And political hacking could cause more than economic harm. An extreme
    form of it would be cyberterrorism -- attempts to cripple critical
    electronic infrastructure within the United States -- a serious, if so
    far theoretical, threat according to the National Infrastructure
    Protection Center.
    "The nature of the Internet is that you can't always control it," says
    Kenneally. "Things can run amok a lot easier in the virtual world."
    Assistant U.S. Attorney Joe Sullivan is a member of the Computer
    Hacking and Intellectual Property unit in San Jose. He says that in
    the 18 months his group has been in existence, they have yet to
    prosecute a hacker who claimed political motives for his actions.
    Yet, Randy Boleli, an FBI agent in San Diego who specializes in
    high-tech crime, says he has encountered hacktivism, and expects to
    see more of it as the Internet's role continues to expand.
    Boleli admits that the limited resources of law enforcement give
    priority to crimes that inflict significant monetary damage on their
    victims, although he won't rule out investigating cases with purely
    political motives.
    As for the idea of electronic civil disobedience, Tom Perrine, a
    security specialist at the San Diego Supercomputer Center, isn't
    "Many see hacktivism as a way to protest without risk," he says. "This
    is versus people who are out in the streets putting their ideals and
    their bodies on the line. I know who I respect more."
    In any case, traditional activists aren't flocking to the hacktivist
    banner just yet.
    Martin Eder, executive director of an online network of San Diego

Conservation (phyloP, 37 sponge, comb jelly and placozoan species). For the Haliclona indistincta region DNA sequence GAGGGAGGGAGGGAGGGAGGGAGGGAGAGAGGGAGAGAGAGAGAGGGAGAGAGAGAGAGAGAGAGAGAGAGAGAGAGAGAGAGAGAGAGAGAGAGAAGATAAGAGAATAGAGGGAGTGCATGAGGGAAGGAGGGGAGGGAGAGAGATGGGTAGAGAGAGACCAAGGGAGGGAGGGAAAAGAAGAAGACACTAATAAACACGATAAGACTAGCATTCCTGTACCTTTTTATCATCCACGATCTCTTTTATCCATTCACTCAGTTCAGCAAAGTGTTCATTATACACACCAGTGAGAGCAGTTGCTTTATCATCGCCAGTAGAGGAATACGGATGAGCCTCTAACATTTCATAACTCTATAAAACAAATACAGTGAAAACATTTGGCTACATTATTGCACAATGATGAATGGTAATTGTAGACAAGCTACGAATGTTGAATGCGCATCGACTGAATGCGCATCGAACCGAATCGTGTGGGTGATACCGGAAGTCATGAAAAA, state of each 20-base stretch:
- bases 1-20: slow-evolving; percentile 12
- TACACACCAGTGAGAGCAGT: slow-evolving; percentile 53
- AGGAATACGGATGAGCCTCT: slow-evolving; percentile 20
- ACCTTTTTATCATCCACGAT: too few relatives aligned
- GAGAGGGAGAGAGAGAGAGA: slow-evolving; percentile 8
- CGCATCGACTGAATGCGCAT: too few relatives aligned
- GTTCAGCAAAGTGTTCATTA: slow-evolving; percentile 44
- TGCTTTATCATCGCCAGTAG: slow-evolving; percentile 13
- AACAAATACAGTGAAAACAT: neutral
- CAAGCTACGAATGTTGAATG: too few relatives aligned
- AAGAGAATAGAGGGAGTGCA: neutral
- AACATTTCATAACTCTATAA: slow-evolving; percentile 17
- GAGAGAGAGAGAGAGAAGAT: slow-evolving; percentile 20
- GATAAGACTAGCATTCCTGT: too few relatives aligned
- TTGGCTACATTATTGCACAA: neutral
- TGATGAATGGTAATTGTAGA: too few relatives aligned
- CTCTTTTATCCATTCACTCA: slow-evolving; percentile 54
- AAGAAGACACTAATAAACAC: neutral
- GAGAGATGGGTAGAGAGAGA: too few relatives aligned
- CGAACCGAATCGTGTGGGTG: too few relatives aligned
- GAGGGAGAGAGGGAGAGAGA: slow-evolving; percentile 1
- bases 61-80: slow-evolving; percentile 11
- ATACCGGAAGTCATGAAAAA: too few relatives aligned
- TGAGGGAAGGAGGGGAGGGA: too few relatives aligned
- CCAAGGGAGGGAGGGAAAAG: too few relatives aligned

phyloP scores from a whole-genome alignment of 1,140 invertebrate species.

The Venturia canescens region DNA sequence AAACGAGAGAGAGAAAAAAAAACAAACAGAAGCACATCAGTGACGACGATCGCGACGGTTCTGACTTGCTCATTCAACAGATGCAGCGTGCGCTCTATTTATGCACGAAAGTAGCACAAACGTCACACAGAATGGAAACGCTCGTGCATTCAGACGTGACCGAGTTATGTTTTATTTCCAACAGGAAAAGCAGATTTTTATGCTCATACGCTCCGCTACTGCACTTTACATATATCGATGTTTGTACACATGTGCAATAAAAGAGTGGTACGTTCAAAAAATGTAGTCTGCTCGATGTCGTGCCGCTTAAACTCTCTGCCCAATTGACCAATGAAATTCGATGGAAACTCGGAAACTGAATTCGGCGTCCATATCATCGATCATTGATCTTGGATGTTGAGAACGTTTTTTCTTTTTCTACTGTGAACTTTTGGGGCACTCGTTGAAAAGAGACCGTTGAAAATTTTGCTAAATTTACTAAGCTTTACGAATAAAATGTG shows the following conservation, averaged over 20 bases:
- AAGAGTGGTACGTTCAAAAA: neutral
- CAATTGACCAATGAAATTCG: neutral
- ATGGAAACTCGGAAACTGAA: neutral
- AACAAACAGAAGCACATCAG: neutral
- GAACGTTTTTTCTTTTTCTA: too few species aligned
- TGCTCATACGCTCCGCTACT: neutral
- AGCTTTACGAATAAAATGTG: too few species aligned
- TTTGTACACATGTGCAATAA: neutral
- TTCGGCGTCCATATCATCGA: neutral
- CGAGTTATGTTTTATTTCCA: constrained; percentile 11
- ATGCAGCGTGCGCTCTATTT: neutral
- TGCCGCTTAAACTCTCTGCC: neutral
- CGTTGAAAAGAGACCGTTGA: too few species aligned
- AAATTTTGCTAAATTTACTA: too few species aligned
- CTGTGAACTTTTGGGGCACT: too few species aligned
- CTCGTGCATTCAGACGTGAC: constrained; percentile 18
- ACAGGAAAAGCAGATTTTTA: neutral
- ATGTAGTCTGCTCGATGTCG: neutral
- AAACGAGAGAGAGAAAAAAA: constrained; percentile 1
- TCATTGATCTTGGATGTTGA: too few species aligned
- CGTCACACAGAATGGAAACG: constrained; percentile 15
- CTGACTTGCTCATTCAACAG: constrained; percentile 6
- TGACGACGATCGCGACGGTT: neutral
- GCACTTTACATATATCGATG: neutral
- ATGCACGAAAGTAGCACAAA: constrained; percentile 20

activists ( http://www.activistsandiego.org ), says that while
    technology is very useful for organizing, hacking's strong libertarian
    streak makes it a bad fit for effective social action.
    "We've got a thousand subscribers, all kinds of folks," Eder says. "We
    work in a collective atmosphere, and the loners who might be into that
    stuff would be less likely to be connected with us."
    Nevertheless, Ball, of the Science and Human Rights Project, says
    freedom of information is at the core of almost every social issue,
    making hacking and activism a perfect match.
    "I think of hacking and hacktivism as finding knowledge," he says.
    "And that search is related to all these other areas where people are
    trying to keep that knowledge from you."
    Stanton McCandlish of San Francisco's Electronic Frontier Foundation
    agrees. He insists that the division between computer and "real world"
    issues is largely an illusion.
    "The Internet isn't some different world," he explains. "It's us."
    Chris Berdik is an intern with the Union-Tribune.